Things I love about Malta #1

Traditional Sweet (9889)

These past few weeks have flown by like nothing, and I barely stopped for a break. It has been go go go from the get-go from the week before Easter until now – more like until I don’t-know-when-it-will-stop day. I’ll inform you if it happens. Besides that I can say that it’s all been good. The weather’s now getting better too. Hurrah for that! I’m also having a bit of a clear-out for this month. A good friend of mine is visiting us in 30 days she says: she’s counting down and I must clear the guest bedroom for her. That, my friends will resemble something out of the Exodus. I don’t dare think about it, as that room *is* the jungle. My mum suggested taking before and after photos. I, on the other hand, will stay away from that space as much as humanly possible.

I want to start a little series on C&T about the bits and things I am loving about Malta. Food will definitely make a huge part of the chunk, but I will take it slow. In the sense that the post after this will not be a part 2, and the one after part 2 will not be a part 3. Hope you get the gist. That’s because I’m still exploring the good things and experiencing some bad ones regretfully, so this will come in steps. Hopefully I will keep this up and tell you all about the sensible stuff going on. This is, of course, part 1.

So, on a more positive note, I am pleased to tell you that I started to settle down a bit in our home on the rock. (As I write this we’re voting in a referendum today, so everything’s quiet.) It’s taken more than I thought it would, but nothing prepared me for reverse culture-shock. A friend of mine warned me about it but I never thought how strongly it would affect me. I’m loving my sunny kitchen and I want to use it even more. Having said that, I’ve done quite a good amount of cooking and baking lately – sometimes forgetting to take pictures unfortunately. It’s a bit of a killer that, I know, but it happens, especially when I’m really hungry. I just can’t wait to eat. Cakes and desserts are a bit easier on me, as they are not necessarily eaten on the spot (mm..not necessarily always) so I can take my sweet time on the pics. Cooking dinner is a totally different beast altogether.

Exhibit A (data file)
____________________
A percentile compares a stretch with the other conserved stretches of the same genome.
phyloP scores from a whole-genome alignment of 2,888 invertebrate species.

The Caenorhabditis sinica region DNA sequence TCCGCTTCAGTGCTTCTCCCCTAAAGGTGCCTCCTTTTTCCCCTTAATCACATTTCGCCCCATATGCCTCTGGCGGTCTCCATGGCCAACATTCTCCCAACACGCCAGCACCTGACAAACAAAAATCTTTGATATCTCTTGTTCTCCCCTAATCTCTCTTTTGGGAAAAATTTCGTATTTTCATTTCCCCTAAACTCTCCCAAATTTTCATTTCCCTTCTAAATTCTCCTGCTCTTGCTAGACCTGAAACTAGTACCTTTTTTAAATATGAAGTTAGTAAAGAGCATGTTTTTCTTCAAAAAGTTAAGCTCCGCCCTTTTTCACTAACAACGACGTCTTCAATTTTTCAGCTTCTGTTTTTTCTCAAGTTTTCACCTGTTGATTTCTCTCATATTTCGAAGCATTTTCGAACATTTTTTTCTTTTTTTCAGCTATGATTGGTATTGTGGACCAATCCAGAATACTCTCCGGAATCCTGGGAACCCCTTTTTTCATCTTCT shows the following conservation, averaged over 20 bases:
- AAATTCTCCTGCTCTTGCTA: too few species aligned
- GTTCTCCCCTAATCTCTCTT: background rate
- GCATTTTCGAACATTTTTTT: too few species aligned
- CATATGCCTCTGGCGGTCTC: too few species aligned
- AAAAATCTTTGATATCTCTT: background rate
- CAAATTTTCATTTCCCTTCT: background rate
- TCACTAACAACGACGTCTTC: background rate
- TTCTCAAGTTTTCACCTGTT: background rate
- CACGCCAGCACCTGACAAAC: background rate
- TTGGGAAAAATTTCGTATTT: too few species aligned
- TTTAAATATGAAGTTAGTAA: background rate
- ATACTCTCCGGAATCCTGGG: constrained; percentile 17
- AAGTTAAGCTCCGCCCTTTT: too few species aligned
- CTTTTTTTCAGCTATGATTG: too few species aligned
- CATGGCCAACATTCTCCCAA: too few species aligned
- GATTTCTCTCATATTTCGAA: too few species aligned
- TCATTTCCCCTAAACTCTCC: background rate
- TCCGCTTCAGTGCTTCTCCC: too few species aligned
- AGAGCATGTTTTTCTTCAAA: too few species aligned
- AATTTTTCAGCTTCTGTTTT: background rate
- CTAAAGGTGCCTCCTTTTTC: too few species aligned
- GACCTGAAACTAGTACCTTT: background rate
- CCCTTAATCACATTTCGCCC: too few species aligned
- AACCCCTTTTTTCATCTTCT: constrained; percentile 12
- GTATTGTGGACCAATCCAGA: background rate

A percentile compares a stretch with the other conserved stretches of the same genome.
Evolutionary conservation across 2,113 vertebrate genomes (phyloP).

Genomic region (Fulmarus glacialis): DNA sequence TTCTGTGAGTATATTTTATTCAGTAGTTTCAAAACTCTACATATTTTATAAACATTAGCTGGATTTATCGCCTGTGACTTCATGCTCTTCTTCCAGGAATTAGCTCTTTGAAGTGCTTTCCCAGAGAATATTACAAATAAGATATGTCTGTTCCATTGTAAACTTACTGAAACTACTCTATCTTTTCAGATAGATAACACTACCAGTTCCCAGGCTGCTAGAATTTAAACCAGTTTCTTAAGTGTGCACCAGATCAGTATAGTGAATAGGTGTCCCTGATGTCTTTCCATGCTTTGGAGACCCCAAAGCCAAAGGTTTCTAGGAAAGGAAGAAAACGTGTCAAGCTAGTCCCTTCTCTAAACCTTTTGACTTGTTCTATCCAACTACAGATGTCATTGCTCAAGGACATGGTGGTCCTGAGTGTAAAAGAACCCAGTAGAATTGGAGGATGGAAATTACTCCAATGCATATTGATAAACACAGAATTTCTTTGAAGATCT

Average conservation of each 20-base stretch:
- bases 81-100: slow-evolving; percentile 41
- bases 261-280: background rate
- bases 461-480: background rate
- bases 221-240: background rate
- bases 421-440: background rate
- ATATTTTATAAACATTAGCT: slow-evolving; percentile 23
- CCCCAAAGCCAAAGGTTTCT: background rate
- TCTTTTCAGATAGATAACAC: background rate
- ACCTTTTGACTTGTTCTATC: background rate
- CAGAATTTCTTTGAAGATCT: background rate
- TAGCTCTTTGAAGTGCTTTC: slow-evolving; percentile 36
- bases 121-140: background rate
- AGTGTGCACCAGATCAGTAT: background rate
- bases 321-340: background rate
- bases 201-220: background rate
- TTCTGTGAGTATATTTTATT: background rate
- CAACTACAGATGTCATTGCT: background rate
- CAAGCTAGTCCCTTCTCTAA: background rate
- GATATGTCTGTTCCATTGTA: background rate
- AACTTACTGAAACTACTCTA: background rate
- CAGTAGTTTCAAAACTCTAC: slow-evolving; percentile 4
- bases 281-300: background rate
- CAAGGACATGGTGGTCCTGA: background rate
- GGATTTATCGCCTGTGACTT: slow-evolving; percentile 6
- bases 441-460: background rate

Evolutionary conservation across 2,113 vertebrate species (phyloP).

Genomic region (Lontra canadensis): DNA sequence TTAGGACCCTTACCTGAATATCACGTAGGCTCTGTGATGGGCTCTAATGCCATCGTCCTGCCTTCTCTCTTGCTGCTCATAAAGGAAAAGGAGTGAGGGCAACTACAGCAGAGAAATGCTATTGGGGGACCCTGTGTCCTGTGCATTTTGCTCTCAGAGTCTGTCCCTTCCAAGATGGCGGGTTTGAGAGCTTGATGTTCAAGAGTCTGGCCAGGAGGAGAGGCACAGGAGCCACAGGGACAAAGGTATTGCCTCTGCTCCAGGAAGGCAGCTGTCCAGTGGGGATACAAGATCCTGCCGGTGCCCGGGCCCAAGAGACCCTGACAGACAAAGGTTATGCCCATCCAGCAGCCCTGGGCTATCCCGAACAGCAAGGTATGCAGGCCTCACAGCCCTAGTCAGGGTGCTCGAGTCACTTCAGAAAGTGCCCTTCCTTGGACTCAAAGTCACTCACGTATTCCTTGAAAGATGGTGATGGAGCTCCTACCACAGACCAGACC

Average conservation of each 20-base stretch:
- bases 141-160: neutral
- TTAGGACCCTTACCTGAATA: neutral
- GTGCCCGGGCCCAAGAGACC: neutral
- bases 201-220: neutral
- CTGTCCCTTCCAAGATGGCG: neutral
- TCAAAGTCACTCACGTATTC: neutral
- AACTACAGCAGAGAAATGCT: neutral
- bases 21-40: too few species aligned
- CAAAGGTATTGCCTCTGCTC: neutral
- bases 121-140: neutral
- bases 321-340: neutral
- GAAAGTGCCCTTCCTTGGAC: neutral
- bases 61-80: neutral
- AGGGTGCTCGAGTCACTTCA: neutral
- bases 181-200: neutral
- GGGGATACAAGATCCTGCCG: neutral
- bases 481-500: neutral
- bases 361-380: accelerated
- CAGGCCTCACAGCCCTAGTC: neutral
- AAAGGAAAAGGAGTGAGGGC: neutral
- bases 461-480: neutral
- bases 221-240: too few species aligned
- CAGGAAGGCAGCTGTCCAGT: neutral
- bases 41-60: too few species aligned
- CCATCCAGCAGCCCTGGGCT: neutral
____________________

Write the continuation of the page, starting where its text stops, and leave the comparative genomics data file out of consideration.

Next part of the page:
I think I need to write a post on how and what I use to take food photos. It’s really nothing special and I don’t use a tonne of stuff. Just my camera and a good standard fixed lens for a morning shot. I try to take all my photos in good natural light. I found that’s the best and easiest thing to do, but there are ways to simulate bright light when it’s dark. But more on that in a later post.

The subject of the photo you see above is a traditional sweet we make on this beautiful little island called ħelwa tat-tork. I took this photo by cutting a few pieces on a white surface and placing it on one of my kitchen table chairs against the light coming through my balcony door. The kitchen was in a mess when I did this, partially because we were still unpacking the majority of our boxes and there was barely any floor space left. But somehow I found the space for the chair and now it’s one of my favourite shots. I am pleased with it although there are always a few things I should have tweaked. You may have seen or heard ħelwa tat-tork with its original name halva, because we got the recipe, or at least a variation of one, from the Arabs. It’s basically made from tahini, sugar and almonds, but there are so many adaptations out there it’s hard to choose. To say that Malta’s history is colourful and very complicated is an understatement but thank goodness for that because now we are left with one of the richest food traditions around. Come and visit, and you’ll see for yourself. What I always suggest is make friends with a local, and  hopefully you’ll be invited to a great meal.

I will now start work on my list. Kunserva is definitely a close second. But that’s a whole new post…

Rob.

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